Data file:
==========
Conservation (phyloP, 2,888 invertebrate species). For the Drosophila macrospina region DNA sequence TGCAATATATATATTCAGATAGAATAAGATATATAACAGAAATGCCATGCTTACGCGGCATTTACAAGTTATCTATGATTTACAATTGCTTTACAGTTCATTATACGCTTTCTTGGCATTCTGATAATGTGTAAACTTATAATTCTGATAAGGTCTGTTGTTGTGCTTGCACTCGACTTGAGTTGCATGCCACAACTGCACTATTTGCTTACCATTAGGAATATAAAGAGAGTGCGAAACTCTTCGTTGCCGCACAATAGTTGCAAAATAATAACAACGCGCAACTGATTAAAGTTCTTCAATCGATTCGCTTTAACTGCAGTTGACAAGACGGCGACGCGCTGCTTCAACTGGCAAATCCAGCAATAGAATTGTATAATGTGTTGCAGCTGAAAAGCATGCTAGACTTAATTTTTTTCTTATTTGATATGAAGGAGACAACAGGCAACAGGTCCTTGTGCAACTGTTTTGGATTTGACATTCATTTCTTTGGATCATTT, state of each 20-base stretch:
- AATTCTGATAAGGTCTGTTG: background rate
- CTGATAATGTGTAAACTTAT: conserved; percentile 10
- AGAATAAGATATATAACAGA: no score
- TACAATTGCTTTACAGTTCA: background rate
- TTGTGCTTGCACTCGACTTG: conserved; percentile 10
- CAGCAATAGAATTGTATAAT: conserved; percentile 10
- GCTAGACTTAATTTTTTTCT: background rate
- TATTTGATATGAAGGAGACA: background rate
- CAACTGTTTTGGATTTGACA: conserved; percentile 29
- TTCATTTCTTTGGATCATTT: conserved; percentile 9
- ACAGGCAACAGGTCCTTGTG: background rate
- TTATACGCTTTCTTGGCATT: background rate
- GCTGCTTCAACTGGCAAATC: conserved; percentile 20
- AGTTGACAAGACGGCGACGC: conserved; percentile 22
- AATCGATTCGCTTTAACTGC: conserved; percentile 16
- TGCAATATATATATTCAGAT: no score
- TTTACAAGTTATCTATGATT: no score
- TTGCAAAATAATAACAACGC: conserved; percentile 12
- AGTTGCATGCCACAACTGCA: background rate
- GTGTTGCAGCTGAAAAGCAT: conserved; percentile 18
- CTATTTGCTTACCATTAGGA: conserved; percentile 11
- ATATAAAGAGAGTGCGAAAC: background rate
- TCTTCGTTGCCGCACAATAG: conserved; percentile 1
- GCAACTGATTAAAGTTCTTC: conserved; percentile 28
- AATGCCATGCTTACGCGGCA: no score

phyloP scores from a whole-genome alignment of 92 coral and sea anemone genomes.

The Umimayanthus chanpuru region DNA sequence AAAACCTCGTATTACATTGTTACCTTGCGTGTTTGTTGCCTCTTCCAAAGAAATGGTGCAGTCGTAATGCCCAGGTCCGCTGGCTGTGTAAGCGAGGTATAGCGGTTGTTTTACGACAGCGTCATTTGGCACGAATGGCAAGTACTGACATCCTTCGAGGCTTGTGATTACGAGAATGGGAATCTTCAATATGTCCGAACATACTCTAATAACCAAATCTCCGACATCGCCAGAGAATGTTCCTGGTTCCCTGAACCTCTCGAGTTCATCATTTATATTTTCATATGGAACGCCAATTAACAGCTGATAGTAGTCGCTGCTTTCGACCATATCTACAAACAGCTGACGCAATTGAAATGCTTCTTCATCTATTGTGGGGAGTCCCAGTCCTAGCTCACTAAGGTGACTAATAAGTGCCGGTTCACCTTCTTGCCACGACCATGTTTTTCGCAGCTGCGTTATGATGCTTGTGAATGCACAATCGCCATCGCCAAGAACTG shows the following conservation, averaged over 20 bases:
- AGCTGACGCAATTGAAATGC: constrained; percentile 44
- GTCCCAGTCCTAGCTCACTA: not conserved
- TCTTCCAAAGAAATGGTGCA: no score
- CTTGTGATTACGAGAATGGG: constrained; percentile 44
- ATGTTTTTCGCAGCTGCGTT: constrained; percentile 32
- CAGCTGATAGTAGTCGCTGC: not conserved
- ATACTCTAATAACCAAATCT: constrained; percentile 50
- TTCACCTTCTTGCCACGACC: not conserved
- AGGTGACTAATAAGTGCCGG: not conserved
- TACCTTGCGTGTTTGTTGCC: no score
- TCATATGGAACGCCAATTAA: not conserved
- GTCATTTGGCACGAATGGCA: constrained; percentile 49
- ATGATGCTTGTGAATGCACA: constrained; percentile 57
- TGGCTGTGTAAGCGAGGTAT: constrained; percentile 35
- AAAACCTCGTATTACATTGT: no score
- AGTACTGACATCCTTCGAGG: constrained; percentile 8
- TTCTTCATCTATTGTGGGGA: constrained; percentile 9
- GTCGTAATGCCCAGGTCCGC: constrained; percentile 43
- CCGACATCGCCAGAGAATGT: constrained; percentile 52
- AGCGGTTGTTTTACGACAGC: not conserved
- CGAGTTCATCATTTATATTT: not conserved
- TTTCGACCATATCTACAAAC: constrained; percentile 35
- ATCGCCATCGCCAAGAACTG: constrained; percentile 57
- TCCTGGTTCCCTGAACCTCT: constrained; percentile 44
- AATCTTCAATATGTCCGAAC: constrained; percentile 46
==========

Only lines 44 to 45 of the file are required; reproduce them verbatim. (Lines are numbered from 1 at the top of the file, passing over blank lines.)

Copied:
- AGTACTGACATCCTTCGAGG: constrained; percentile 8
- TTCTTCATCTATTGTGGGGA: constrained; percentile 9